Some of the reviews/guides still suggest it’s a bit of an ordeal for some people. There are something like 670 curves in 35 miles, and some people think that’s exhausting. It’s even recommended to bring dramamine for some people. That sounds fun to me, though, I love driving interesting roads.

59 actually according to the internets, though my recollection was 52. Which is no big deal if you leave early; there’s nobody coming the other direction and you just breeze through. That said, the bridges are where all the waterfalls are so you may just pull over off the bridge and explore. It all depends on whether it was raining on the volcano recently, which is what feeds the waterfalls. Anyway, budget a very long day full of amazing things. If it were me I’d circumnavigate the volcano rather than do the return trip toward Kahului, but I really like driving. Or even better I’d find an AirBnB near Hana and just take my time and chill over a couple of days in that area. It’s remote and beautiful. Who needs resorts?

My family and I were in Maui for a week at the end of March. Travel there is picking up due to the restrictions on having a negative test to enter the state. The great thing about Hawaii is that the weather there is fairly consistent year round. We stayed in the Wailea area.

We spent one day to go to Hana. We went there across the north shore, and had lunch in Hana. Not too many restaurants there, but there are few food truck options in little parks. There are also no public bathrooms in Hana, with the exception at a skate park just as you are coming into Hana. Much of the highway across the north shore has been repaved in the last couple of years, but there are still several sections that it narrows down to one lane, especially the 30-40 one lane bridges that you will need to cross. Be prepared to use your horn as you go around blind curves on narrow sections.

We did the whole loop back across the south shore of the island. There are some sections, about 10-15 miles that hasn’t seen new gravel in about 30-40 years. But you don’t need a 4WD to get through them. The south shore has some very beautiful vistas as well. Less jungle, more cattle grazing land. You will need to plan for a whole day for the Hana trip, and still be able to get back before nightfall.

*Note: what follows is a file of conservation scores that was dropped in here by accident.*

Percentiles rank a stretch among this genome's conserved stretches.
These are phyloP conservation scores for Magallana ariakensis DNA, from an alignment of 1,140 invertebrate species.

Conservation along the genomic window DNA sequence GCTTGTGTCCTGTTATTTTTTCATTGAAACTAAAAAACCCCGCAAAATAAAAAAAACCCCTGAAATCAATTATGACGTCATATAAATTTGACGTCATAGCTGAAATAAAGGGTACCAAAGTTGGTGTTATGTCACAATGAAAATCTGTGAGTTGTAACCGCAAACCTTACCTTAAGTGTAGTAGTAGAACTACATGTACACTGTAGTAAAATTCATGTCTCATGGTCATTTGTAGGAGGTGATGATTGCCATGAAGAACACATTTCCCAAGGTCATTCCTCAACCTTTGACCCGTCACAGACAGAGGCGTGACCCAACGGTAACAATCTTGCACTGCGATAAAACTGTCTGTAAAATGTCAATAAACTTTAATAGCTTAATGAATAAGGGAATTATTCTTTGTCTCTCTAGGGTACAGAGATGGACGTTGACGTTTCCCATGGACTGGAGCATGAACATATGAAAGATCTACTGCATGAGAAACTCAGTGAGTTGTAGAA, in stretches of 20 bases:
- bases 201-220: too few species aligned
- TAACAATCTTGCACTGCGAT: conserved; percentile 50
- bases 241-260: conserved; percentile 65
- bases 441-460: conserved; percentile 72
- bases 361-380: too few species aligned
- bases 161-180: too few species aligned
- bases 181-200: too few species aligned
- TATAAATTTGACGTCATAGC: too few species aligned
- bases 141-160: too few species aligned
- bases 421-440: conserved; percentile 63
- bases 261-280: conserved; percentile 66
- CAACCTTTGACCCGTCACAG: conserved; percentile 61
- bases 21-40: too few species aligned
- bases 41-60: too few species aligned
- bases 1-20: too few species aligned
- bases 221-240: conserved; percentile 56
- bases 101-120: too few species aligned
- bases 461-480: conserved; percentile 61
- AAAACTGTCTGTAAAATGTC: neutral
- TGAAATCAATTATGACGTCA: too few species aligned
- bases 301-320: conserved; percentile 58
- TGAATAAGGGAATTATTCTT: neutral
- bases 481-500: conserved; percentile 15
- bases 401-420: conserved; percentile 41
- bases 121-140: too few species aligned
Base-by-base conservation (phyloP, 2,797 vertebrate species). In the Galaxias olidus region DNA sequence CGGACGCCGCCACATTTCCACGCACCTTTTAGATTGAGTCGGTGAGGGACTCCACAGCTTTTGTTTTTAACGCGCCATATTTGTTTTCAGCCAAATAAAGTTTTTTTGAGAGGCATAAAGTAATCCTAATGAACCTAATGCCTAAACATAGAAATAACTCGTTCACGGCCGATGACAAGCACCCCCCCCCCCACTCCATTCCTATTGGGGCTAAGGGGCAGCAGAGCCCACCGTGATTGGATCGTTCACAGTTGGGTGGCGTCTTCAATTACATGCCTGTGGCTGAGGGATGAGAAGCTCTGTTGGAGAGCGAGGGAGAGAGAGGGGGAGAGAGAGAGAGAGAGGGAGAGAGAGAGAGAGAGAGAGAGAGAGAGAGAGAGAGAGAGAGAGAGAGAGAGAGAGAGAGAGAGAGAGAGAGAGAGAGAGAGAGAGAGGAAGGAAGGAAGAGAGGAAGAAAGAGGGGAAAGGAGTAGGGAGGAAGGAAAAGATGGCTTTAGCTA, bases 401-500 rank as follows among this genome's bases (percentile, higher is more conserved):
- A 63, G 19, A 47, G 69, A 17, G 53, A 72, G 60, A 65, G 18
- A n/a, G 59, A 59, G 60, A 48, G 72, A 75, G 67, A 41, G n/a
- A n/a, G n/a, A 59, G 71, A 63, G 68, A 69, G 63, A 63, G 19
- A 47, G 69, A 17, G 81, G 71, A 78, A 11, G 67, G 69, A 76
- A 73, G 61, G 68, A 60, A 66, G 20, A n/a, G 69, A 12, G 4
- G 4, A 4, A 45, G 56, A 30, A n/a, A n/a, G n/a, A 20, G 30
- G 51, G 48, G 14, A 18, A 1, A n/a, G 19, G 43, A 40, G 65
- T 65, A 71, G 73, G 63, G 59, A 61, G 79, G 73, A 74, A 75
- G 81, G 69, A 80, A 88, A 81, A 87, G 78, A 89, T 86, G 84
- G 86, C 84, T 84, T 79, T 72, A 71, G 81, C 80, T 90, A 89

I would pass on the sunrise over the volcano combo bike ride. The sunrise is way overrated. There are some bike tour guides that will do just a morning ride down. We did the tour with: mauibombers.com. The owner and primary guide is named Matt. They are the only bike tour company that provide you with a real standard bike helmet. For some reason all of the rest of the bike tour companies provide you with a motorcycle helmet.

Since you are planning on staying Kihei, plan to get lunch one day at the Outrigger Pizza Company, which is basically a food truck/trailer in a parking lot. Ranks up there in my top 5 pizza I’ve ever had. It was featured on the Food Networks, Diners, Drive-ins and Dives.

That’s the unique info I have to offer. Have fun!

The “back way” from Hana down south is perfectly fine. It’s smooth-paved, a little hilly, but there is NO gravel roads or anything. It’s rather dull, and you end up in Upcountry, not Wailea, so you’ll have to drive basically all the way to Pukalani and Kahului to get back to Kihei.

Speaking of which, our timeshare is in north Kihei. I recommend trying out Shaka Sandwich and Pizza. Another restaurant I never skip is Paia Fish Market. And, don’t laugh, if you want a bit of a budget food option, try the Kalua Pork burrito at Taco Bell (if it’s still on the menu).

Glad to hear there is a northern route now, when we went there was only one route, the southern route, now apparently referred to as the “back way.” And Hana was basically a dead end, so we had to turn around and come back the same way on the same day.

We have spent some time at a condo in the Napili area, between Kaanapali and Kapalua. It is a fairly low-key neighborhood sandwiched between two better-known resort areas. West Maui is really nice, and to circle-drive it is a good half-day commitment, rather than the full-day adventure going around to Hana. Less traffic, too. Still, lots of steep, narrow road sections, but spectacular views everywhere.

As mentioned, do not hesitate to stop at road-side fruit/food stands. Locals will be selling banana bread and fresh fruits. Be sure to get the little apple-bananas, mangoes, papaya, huge avocados, and the smaller pineapples they are offering - you cannot get this stuff as good on the mainland. Bring a roll of paper towels, cutting board, and a large knife on your drives, because you never know what you may get at these road-side fruit stands.